The total number of abandoned foreclosed homes on Long Island is rising, highlighting an epidemic that costs municipalities millions of dollars, lowers property values and endangers first responders.

Long Island continues to lead New York State in abandoned foreclosed homes, according to new data from RealtyTrac, a California company that analyzes snapshots of real estate information. Suffolk County has the fourth highest number of these homes in the nation, climbing from seventh place just three months ago. Nassau moved from ninth place to eighth place.

The latest data show that on May 28, a sample day in the second quarter of 2015, Suffolk and Nassau respectively had 2,333 and 1,956 abandoned homes in foreclosure -- referred to as "zombie" houses -- the two highest county totals in the state. This is up from 2,084 in Suffolk -- a 12 percent increase -- and down from 1,960 in Nassau on a sample day in the first quarter. Overall, New York had 17,042 zombie houses.

See alsoLI battling 'zombie house' epidemicSee alsoMatt Davies' zombie homes cartoonSee alsoSee LI zombie homes

The increase highlights the scourge of zombie houses on Long Island that Newsday and News 12 Long Island revealed in a series of stories in March. The yearlong investigation found that Long Island municipalities in 2014 spent more than $3.2 million to maintain vacant homes that had fallen into disrepair and that zombie houses have cost Long Island at least $295 million in depreciated home values.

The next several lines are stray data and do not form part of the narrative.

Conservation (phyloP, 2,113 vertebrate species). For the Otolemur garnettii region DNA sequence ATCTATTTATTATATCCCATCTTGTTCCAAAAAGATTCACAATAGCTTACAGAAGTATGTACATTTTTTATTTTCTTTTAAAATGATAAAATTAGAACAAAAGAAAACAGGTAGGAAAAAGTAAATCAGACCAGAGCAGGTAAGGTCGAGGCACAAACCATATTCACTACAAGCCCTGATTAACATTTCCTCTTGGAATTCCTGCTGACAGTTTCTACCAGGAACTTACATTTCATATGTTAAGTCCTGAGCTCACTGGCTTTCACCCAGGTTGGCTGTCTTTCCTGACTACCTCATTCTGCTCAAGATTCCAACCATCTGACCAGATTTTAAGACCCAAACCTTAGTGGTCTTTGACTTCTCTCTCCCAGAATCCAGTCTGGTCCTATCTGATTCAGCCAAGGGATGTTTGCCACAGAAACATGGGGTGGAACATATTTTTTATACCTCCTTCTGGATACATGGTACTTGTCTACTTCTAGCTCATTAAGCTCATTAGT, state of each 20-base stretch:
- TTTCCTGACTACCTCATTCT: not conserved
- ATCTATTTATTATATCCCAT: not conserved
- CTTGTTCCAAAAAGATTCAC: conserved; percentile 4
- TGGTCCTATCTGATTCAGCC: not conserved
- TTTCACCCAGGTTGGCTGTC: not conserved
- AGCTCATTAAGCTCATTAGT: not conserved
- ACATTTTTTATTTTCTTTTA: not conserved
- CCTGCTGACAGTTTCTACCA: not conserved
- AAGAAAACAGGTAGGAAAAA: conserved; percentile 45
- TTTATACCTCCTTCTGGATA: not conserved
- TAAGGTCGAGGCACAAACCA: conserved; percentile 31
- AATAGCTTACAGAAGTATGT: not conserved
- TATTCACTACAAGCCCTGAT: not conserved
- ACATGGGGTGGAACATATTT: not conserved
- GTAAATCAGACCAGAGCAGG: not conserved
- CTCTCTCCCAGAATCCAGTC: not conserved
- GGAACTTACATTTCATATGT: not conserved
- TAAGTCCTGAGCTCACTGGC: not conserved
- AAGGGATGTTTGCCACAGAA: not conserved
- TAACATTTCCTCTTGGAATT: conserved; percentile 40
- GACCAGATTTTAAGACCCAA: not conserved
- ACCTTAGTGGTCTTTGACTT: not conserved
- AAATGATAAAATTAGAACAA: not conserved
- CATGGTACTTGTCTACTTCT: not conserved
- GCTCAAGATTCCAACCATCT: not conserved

The series found that the neglected homes -- which stretch from Levittown to the Hamptons -- damage the quality of life for neighbors, attracting squatters, vermin, garbage and crime and placing the lives of first responders at risk when the homes they enter are structurally unsound.

Homes in foreclosure in New York lose 26 percent of their market value when they become abandoned, going from an average of $389,451 to $287,541, according to RealtyTrac. The loss is the highest among the 44 states studied by the company.

advertisement | advertise on newsday

"The trends we're seeing in New York, especially Nassau and Suffolk counties, is counter to the overall national trend," where zombie numbers are down, said Daren Blomquist, RealtyTrac vice president. But it's "not necessarily a surprise" given that overall foreclosures on Long Island have also been consistently increasing, creating a "bigger pool of properties that could fall into this zombie category," he said.

Town's own initiatives

Bay Shore, Brentwood, Hempstead, Freeport and Central Islip lead New York State in the number of zombie houses.

@Newsday

With three of those communities in her town, Islip Supervisor Angie Carpenter said the town has begun initiatives to combat zombie houses that fall into disrepair. They include a partnership with Touro Law Center in Central Islip in which law students will work with the town's legal department to research homes to find out homeowner and foreclosure information. Municipal workers from across Long Island told Newsday that they often spend countless hours simply trying to track down which financial institution services the mortgage.